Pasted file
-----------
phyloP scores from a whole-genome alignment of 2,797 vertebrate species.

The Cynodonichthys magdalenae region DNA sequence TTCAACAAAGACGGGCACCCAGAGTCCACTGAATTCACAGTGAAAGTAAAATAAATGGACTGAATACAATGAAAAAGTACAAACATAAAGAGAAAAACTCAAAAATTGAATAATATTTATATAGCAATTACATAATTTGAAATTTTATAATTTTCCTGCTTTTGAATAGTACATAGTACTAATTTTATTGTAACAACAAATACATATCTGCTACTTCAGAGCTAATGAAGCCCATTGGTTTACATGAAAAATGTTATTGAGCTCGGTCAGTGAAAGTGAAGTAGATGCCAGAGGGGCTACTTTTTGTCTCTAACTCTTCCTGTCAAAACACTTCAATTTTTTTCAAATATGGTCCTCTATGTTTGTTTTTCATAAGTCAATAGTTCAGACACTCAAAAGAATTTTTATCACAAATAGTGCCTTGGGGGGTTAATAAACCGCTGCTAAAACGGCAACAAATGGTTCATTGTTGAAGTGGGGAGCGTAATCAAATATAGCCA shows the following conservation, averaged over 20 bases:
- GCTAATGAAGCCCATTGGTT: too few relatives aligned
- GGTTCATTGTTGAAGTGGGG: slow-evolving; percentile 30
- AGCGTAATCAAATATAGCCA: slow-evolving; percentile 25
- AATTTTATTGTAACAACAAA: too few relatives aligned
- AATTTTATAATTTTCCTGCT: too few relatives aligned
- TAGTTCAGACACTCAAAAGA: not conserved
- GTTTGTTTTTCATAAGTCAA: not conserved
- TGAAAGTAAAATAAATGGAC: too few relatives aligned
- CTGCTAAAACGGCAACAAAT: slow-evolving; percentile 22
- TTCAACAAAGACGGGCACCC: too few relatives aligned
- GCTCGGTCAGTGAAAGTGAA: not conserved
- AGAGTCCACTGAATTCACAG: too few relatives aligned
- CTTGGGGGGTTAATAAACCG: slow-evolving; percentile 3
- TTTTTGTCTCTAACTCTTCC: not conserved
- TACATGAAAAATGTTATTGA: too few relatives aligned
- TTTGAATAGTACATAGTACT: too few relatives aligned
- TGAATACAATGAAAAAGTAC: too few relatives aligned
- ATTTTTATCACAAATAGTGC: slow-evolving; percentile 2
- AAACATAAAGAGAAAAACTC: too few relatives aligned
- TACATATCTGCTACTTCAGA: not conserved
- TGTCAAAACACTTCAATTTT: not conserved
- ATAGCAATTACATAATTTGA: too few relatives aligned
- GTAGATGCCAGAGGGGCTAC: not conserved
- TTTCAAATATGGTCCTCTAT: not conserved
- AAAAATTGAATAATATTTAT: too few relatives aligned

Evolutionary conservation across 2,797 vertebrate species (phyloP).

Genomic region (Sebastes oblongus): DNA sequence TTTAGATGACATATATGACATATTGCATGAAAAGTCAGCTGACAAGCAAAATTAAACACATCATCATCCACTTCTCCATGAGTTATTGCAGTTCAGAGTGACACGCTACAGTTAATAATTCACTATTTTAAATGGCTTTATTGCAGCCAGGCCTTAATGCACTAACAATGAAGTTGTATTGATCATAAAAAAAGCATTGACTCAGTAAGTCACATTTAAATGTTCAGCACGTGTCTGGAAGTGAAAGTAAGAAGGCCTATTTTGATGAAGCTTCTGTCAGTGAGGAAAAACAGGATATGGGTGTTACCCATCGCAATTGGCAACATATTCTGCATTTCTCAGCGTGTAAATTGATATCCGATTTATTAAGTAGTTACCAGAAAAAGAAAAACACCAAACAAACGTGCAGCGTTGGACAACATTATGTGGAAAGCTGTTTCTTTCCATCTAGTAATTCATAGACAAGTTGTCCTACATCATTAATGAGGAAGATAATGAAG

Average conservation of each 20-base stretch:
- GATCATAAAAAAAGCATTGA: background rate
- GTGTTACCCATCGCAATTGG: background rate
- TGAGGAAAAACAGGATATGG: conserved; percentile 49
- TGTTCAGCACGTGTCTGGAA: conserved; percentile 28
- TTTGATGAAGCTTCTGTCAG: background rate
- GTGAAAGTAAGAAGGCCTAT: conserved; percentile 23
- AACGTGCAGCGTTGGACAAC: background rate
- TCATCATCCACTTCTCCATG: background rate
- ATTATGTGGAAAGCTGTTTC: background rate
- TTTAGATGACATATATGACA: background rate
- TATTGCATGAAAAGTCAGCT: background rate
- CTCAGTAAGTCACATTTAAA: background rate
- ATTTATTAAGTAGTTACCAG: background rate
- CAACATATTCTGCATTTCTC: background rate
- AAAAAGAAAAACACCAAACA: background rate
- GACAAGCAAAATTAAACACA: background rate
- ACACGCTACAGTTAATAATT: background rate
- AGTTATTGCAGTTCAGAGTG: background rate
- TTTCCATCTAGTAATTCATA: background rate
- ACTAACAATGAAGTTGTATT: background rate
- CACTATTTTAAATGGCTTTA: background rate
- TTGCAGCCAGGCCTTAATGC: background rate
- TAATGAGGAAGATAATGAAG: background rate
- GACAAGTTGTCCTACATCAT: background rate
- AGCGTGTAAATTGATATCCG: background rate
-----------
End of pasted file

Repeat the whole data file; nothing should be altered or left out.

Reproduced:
phyloP scores from a whole-genome alignment of 2,797 vertebrate species.

The Cynodonichthys magdalenae region DNA sequence TTCAACAAAGACGGGCACCCAGAGTCCACTGAATTCACAGTGAAAGTAAAATAAATGGACTGAATACAATGAAAAAGTACAAACATAAAGAGAAAAACTCAAAAATTGAATAATATTTATATAGCAATTACATAATTTGAAATTTTATAATTTTCCTGCTTTTGAATAGTACATAGTACTAATTTTATTGTAACAACAAATACATATCTGCTACTTCAGAGCTAATGAAGCCCATTGGTTTACATGAAAAATGTTATTGAGCTCGGTCAGTGAAAGTGAAGTAGATGCCAGAGGGGCTACTTTTTGTCTCTAACTCTTCCTGTCAAAACACTTCAATTTTTTTCAAATATGGTCCTCTATGTTTGTTTTTCATAAGTCAATAGTTCAGACACTCAAAAGAATTTTTATCACAAATAGTGCCTTGGGGGGTTAATAAACCGCTGCTAAAACGGCAACAAATGGTTCATTGTTGAAGTGGGGAGCGTAATCAAATATAGCCA shows the following conservation, averaged over 20 bases:
- GCTAATGAAGCCCATTGGTT: too few relatives aligned
- GGTTCATTGTTGAAGTGGGG: slow-evolving; percentile 30
- AGCGTAATCAAATATAGCCA: slow-evolving; percentile 25
- AATTTTATTGTAACAACAAA: too few relatives aligned
- AATTTTATAATTTTCCTGCT: too few relatives aligned
- TAGTTCAGACACTCAAAAGA: not conserved
- GTTTGTTTTTCATAAGTCAA: not conserved
- TGAAAGTAAAATAAATGGAC: too few relatives aligned
- CTGCTAAAACGGCAACAAAT: slow-evolving; percentile 22
- TTCAACAAAGACGGGCACCC: too few relatives aligned
- GCTCGGTCAGTGAAAGTGAA: not conserved
- AGAGTCCACTGAATTCACAG: too few relatives aligned
- CTTGGGGGGTTAATAAACCG: slow-evolving; percentile 3
- TTTTTGTCTCTAACTCTTCC: not conserved
- TACATGAAAAATGTTATTGA: too few relatives aligned
- TTTGAATAGTACATAGTACT: too few relatives aligned
- TGAATACAATGAAAAAGTAC: too few relatives aligned
- ATTTTTATCACAAATAGTGC: slow-evolving; percentile 2
- AAACATAAAGAGAAAAACTC: too few relatives aligned
- TACATATCTGCTACTTCAGA: not conserved
- TGTCAAAACACTTCAATTTT: not conserved
- ATAGCAATTACATAATTTGA: too few relatives aligned
- GTAGATGCCAGAGGGGCTAC: not conserved
- TTTCAAATATGGTCCTCTAT: not conserved
- AAAAATTGAATAATATTTAT: too few relatives aligned

Evolutionary conservation across 2,797 vertebrate species (phyloP).

Genomic region (Sebastes oblongus): DNA sequence TTTAGATGACATATATGACATATTGCATGAAAAGTCAGCTGACAAGCAAAATTAAACACATCATCATCCACTTCTCCATGAGTTATTGCAGTTCAGAGTGACACGCTACAGTTAATAATTCACTATTTTAAATGGCTTTATTGCAGCCAGGCCTTAATGCACTAACAATGAAGTTGTATTGATCATAAAAAAAGCATTGACTCAGTAAGTCACATTTAAATGTTCAGCACGTGTCTGGAAGTGAAAGTAAGAAGGCCTATTTTGATGAAGCTTCTGTCAGTGAGGAAAAACAGGATATGGGTGTTACCCATCGCAATTGGCAACATATTCTGCATTTCTCAGCGTGTAAATTGATATCCGATTTATTAAGTAGTTACCAGAAAAAGAAAAACACCAAACAAACGTGCAGCGTTGGACAACATTATGTGGAAAGCTGTTTCTTTCCATCTAGTAATTCATAGACAAGTTGTCCTACATCATTAATGAGGAAGATAATGAAG

Average conservation of each 20-base stretch:
- GATCATAAAAAAAGCATTGA: background rate
- GTGTTACCCATCGCAATTGG: background rate
- TGAGGAAAAACAGGATATGG: conserved; percentile 49
- TGTTCAGCACGTGTCTGGAA: conserved; percentile 28
- TTTGATGAAGCTTCTGTCAG: background rate
- GTGAAAGTAAGAAGGCCTAT: conserved; percentile 23
- AACGTGCAGCGTTGGACAAC: background rate
- TCATCATCCACTTCTCCATG: background rate
- ATTATGTGGAAAGCTGTTTC: background rate
- TTTAGATGACATATATGACA: background rate
- TATTGCATGAAAAGTCAGCT: background rate
- CTCAGTAAGTCACATTTAAA: background rate
- ATTTATTAAGTAGTTACCAG: background rate
- CAACATATTCTGCATTTCTC: background rate
- AAAAAGAAAAACACCAAACA: background rate
- GACAAGCAAAATTAAACACA: background rate
- ACACGCTACAGTTAATAATT: background rate
- AGTTATTGCAGTTCAGAGTG: background rate
- TTTCCATCTAGTAATTCATA: background rate
- ACTAACAATGAAGTTGTATT: background rate
- CACTATTTTAAATGGCTTTA: background rate
- TTGCAGCCAGGCCTTAATGC: background rate
- TAATGAGGAAGATAATGAAG: background rate
- GACAAGTTGTCCTACATCAT: background rate
- AGCGTGTAAATTGATATCCG: background rate